Coping Strategies So, here’s a bunch of advice from my neurodivergent and disabled colleagues and clients. This is from our experience of long haul living in a world that doesn’t flex to us, that we have needed to flex to in order to belong. Let us share our wisdom and ideas for hanging in there during crisis fatigue.
A client with chronic fatigue syndrome once relayed their metaphor for managing energy. “Never let the battery run to zero. Recharge at around three or four and set it back to ten before you get started again.”
An autistic colleague points out that the senses can soothe. "Surround yourself with smells, colors, sounds, or soft clothing that makes you feel warm and safe. This is your self-care bubble."
A dyspraxic colleague advises to not compare yourself to others. She simply notes that her processing speed does not permit her to drive fast, so rather than being anxious when people are speeding and trying to get her to move quickly, she has learned to ignore it. She prioritizes her natural rhythm and as a result drives safely with confidence.
A colleague with multiple sclerosis and long covid, who used to be an art teacher, is using art projects and letter writing to stay connected to the prison clients that she cannot visit in person.
A client who became Deaf at the age of 45, zeroed in on her visual spatial strengths and taught herself sign language and lip reading so quickly that she was able to start teaching others within three years. She had days when she just lay on the couch and cried when the kids were at school, yet she resolved to always have one productive day per week so that she could still feel like she was making progress and wouldn’t slide into hopelessness.
As an ADHDer, I’ve learned to ride the waves of hyper-focus. If I’m in the zone, I don’t try to curtail myself to a short working day because it is what I “should” do, I let my productivity run out naturally and then rest.
A creative with Tourettes, chooses his allies when times are rough and prioritizes connections with people for whom he does not need to mask, where he can let his tics rip and know that he is safe and respected.
A dyslexic director focuses on what she can uniquely do. She makes sure that she delegates so that she isn’t trying to do the things she finds the hardest at the times she is struggling the most. This is where your balanced, neurodiverse team comes in handy! Some people genuinely love to focus on fine detail checking when they are too stressed to do bigger picture analysis, and some people can’t manage the dotting and crossing when their heads are predisposed to long term strategy. Working to your strengths has never been so vital.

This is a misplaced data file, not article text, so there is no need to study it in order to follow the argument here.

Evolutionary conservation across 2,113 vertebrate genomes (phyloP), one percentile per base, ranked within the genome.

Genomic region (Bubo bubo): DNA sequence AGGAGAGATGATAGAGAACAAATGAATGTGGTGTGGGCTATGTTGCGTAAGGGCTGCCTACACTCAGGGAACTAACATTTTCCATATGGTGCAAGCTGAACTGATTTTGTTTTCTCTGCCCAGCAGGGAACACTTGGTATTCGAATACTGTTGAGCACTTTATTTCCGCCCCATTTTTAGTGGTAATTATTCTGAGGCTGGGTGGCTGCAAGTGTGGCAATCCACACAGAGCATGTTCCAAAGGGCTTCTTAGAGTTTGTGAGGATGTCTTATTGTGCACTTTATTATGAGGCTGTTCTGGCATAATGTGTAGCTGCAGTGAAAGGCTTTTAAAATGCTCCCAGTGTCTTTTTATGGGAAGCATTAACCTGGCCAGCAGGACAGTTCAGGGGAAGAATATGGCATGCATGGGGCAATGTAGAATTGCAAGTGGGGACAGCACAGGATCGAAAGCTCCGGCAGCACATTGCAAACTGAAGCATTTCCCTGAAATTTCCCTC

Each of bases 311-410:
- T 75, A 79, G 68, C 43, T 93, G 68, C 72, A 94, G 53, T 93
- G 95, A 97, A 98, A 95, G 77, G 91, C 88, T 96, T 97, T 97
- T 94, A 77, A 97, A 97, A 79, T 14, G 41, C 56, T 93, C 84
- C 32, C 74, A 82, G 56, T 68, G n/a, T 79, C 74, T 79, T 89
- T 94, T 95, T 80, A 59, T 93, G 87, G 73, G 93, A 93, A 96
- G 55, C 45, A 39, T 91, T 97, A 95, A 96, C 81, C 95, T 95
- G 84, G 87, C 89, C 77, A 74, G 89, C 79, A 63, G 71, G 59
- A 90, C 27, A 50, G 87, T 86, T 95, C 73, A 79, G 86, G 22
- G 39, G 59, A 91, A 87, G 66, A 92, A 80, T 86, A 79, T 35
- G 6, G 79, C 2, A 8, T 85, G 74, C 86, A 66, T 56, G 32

Human Beings, Not Human Doings Your individual coping strategies are unique to you. We are all different in what works, what provides solace, so encourage your team to share ideas. However, we are all the same in this pandemic in worrying about the future, wondering what will happen to our transport, social structures, and economic paradigms. There will be losses. We know that some of the most inspirational stories will surely emerge as we emerge, the businesses who are innovating right now in chrysalis. But in order to get there we need to rehumanize and find a way to truly connect to each other.
What open spaces can we facilitate to provide human connection? Maybe this moment is about not trying to be the one with all the answers. When I read Professor Ahmad’s twitter thread, I felt galvanized and reassured, as well as deeply connected to my fellow humans, wherever they are. Now, I don’t know about you, but our initial wave of ‘virtual team drops ins’ have waned, they’ve become perfunctory and lost their pizazz. No one wants more zoom. Time to think outside the box, which is what neurominorities do best.
This week my genius colleagues are starting a mural, and we’re inviting all our staff to start sharing art, music, poetry, quotes, and thoughts to convey experience, emotion, hopes and fears. The Arts are uniquely human, transcending culture and formality. They create, crystalize and communicate our technological and scientific innovations. We can cut through the noise of the day to day news and goal setting to share our values and priorities. We’re taking the pressure off constant purpose during the six-month wall and creating a mural of shared connection, to re-engage our company culture. And culture, as we know, eats strategy for breakfast. With all this virtualization, we need to remember who we are, not just what we do.
Nancy Doyle Follow me on Twitter or LinkedIn. Check out my website. I am the CEO of Genius Within, a company specializing in the organizational science of neurodiversity. With my team, I deliver coaching, training, assessment and universal design audits as well as systemic inclusion for whole company inclusion programs. I am also a Research Fellow, exploring the impact of neurodiversity inclusion on workplace productivity and performance. I developed the international docu-series 'The Employables / Employable Me', focusing on the journey of people with autism and Tourettes into employment, featuring my pioneering approach to positive assessment.